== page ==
Watching the Today Show one morning about five years ago changed Pam Draper’s life and now it could change the lives of hundreds of children with special learning needs.
Draper, founder and head of the new Gateway Lab School, opened Wednesday in the former St. Catherine of Siena School building on Centreville Road north of Prices Corner, drew her inspiration from a TV show segment on Sally Smith, founder of the Lab School of Washington, which has been serving children with learning disabilities for more than 40 years, and how she was helping to set up a new school in the Manayunk section of Philadelphia.
“The light bulb went on,” said Draper, the mother of a special needs child. “I thought, wow, that would work well for my boy. Why can’t we have a school like that in Delaware?”
She emailed Smith — “like 4,000 others who watched the show,” Draper said — and heard back from her six weeks later. In early 2007, Draper visited the Lab School of Washington, met with Smith and her staff, and came away even more impressed. She met with Greg Meece, head of the Newark Charter School, which her son was attending, and then with an education consultant, and soon planning was under way.
The result is Gateway, a charter school that will start by serving about 180 children in grades three through seven. Eighth grade will be added next year, then grades one and two in the following two years, bringing projected enrollments to 288 in 2014, Draper said.
New charter school profile: Gateway Lab School
Excerpts of interview with the head of Gateway Lab School, Pam Draper
About half the students are classified as learning disabled; most of the others have attention deficit/hyperactivity disorder or high-functioning autism, Draper said. About 15 percent of the students have no special needs; they’re either siblings or their parents were attracted by the school’s arts-infused, experiential and multi-sensory curriculum, she said.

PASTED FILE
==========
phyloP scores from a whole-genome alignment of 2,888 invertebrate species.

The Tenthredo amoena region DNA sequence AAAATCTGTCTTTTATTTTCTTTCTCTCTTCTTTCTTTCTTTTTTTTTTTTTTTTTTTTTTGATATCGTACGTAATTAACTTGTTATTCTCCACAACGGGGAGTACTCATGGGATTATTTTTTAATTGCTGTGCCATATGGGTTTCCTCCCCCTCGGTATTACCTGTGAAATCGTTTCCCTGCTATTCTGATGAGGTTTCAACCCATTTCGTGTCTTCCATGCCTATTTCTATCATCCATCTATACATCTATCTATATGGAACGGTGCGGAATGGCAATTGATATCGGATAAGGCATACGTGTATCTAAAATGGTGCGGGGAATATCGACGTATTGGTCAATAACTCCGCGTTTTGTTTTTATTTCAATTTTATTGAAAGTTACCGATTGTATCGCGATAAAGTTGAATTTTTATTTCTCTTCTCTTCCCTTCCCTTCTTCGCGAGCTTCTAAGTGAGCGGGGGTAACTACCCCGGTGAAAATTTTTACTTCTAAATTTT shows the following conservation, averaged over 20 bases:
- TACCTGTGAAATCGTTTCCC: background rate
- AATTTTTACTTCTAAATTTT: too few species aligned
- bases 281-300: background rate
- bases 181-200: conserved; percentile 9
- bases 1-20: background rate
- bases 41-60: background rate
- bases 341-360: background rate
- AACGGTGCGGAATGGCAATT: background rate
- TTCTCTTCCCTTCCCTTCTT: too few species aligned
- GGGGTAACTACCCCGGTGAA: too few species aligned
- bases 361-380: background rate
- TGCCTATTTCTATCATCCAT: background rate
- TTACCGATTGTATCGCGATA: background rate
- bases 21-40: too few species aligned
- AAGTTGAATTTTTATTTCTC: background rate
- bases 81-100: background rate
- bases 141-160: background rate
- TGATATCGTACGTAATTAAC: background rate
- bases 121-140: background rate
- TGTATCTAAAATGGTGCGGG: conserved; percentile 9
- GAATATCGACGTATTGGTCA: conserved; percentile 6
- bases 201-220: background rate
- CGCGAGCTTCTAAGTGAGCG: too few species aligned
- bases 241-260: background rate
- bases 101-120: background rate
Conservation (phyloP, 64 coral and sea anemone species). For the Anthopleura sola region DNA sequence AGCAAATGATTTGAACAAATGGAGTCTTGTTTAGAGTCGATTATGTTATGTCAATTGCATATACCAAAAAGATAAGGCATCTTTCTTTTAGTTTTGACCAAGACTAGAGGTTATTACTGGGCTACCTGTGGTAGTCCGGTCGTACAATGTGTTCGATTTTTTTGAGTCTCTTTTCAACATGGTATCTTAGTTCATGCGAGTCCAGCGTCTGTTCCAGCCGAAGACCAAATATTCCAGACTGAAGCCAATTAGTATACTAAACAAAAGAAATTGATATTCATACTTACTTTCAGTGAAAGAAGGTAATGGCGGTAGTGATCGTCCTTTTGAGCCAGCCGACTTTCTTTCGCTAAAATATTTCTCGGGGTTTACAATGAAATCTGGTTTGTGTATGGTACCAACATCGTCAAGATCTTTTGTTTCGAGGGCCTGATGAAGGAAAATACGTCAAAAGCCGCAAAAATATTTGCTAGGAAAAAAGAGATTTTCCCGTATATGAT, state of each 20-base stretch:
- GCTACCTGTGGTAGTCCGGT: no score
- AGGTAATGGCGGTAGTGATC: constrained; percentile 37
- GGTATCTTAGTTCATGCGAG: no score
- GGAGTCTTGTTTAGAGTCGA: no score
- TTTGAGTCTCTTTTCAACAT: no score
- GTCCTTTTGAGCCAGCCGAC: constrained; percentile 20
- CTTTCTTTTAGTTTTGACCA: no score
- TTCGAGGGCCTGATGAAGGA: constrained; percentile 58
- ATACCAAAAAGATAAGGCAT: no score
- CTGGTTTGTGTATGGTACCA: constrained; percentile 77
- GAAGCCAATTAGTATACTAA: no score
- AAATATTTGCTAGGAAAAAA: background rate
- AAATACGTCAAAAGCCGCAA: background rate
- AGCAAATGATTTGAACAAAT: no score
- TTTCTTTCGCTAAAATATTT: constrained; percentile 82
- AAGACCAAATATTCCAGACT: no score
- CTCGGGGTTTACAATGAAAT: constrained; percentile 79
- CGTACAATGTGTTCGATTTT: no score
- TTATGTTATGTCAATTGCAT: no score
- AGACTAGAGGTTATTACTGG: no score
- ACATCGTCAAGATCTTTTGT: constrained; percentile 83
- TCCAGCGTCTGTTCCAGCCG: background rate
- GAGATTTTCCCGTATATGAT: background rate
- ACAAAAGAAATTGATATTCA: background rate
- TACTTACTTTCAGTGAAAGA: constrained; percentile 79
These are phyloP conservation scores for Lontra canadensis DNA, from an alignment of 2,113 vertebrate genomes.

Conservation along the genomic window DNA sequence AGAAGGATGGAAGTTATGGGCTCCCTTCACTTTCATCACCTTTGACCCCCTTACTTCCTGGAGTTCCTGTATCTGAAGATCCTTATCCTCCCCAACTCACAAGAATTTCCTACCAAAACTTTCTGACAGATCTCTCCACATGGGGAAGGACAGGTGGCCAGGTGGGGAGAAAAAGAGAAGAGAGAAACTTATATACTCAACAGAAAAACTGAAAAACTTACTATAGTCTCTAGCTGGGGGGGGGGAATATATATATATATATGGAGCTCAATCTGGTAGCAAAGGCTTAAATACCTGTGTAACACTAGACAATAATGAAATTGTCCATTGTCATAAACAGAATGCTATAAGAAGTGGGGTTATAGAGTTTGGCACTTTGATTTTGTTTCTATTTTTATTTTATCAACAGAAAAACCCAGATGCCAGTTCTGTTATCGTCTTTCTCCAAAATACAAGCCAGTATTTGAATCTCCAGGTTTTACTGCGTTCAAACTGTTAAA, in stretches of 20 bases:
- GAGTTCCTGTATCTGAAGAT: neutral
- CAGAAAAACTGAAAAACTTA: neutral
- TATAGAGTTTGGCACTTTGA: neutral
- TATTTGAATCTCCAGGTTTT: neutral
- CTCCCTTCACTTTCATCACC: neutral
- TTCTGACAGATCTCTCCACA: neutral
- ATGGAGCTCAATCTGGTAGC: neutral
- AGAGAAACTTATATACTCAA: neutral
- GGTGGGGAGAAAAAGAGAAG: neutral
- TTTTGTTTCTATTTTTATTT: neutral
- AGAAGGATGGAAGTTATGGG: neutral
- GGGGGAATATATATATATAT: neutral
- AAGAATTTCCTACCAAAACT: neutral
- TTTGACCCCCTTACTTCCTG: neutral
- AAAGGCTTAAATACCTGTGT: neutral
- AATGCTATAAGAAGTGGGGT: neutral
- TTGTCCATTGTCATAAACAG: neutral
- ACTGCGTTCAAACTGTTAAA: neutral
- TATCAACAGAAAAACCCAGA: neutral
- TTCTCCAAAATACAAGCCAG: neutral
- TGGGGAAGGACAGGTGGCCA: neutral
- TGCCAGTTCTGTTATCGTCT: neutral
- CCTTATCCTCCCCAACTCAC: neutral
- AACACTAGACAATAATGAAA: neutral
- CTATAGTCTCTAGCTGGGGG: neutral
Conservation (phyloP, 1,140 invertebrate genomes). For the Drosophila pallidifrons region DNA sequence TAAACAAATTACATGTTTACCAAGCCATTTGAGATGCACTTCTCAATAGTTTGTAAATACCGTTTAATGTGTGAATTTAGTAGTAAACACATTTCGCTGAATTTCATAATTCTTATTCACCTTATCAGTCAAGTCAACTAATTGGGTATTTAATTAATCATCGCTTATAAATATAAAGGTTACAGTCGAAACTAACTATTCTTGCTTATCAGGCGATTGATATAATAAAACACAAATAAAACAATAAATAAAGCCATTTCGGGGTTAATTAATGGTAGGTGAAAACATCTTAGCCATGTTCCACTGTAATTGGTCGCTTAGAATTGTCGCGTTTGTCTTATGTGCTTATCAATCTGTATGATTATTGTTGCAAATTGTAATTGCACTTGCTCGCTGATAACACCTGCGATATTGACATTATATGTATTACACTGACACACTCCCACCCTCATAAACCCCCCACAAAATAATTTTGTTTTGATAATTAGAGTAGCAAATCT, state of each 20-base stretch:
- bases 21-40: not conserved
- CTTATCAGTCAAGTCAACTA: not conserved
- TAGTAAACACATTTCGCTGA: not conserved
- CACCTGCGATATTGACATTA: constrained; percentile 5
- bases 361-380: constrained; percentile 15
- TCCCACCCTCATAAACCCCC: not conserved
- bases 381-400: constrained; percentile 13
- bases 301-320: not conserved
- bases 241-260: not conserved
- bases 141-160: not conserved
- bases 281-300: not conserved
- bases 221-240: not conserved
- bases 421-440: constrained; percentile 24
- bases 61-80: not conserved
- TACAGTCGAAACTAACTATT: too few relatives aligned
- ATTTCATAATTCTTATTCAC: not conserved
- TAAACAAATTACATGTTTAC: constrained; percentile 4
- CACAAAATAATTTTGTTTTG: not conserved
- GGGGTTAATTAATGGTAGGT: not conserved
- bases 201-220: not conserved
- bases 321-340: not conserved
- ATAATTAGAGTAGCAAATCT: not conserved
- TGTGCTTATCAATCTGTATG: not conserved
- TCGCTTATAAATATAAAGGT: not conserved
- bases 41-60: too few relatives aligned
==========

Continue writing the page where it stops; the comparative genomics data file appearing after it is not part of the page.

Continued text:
While the Lab School of Washington is a private school, Draper insisted that Gateway had to be a charter — so it could serve families that don’t have the resources to pay private school tuition.
Gateway is drawing students from both private and public schools, and many of the parents whose children had attended public schools “literally cried during their interviews” as they described their struggles to receive appropriate special education services from traditional public schools, Draper said.
Draper doesn’t think parents should have to fight to get their children the education they need and she said the Gateway staff is “committed to developing a sense of inquiry and love of learning in each student.”
And another thing…
The Gateway Lab School is housed in the former St. Catherine of Siena Catholic School near Prices Corner. Three Catholic schools – St. Catherine of Siena, St. Matthew’s in Woodcrest and Corpus Christi in Elsmere – were merged into the newly named All Saints School, which will use the old Corpus Christi building. In the process, Gateway not only latched on to desks no longer needed at St. Catherine of Siena. It also hired its former principal, Debbie Ruff, as one of its teachers.
A key to achieving that goal is adopting the Lab School of Washington’s “Academic Club Method” for teaching humanities and social studies. In this approach, each grade level participates in a “club” — Renaissance, Knights and Ladies and the American Revolution are among this year’s themes — for a year-long series of art, music, drama and hands-on learning experiences. This method, Draper said, “builds confidence in kids who don’t believe they have the ability to learn.” .
Even before classes start, a sense of community is building and the students are feeling comfortable in their new surroundings, Draper said. On Aug. 20, school families and staff got together to paint the building’s hallways and common areas. “Kids who were painfully shy were leaving their parents side” to interact with other students and staff, she said.
Parent Susan Handler said she transferred her son Harry, a sixth-grader who has a neurologically based condition known as dyspraxia, from the private Centreville School because she was impressed with Gateway’s approach to learning and “the commitment and intelligence” of its staff. “It just seemed like it will be a great fit for Harry.”
Handler, a former teacher at the Tatnall School, was one of the parents Draper asked to participate in interviews with prospective staff members. What she heard in those interviews reaffirmed her decision. In the interviews, Handler said, “so many of the teachers said ‘this is the school I’ve always dreamed of.’”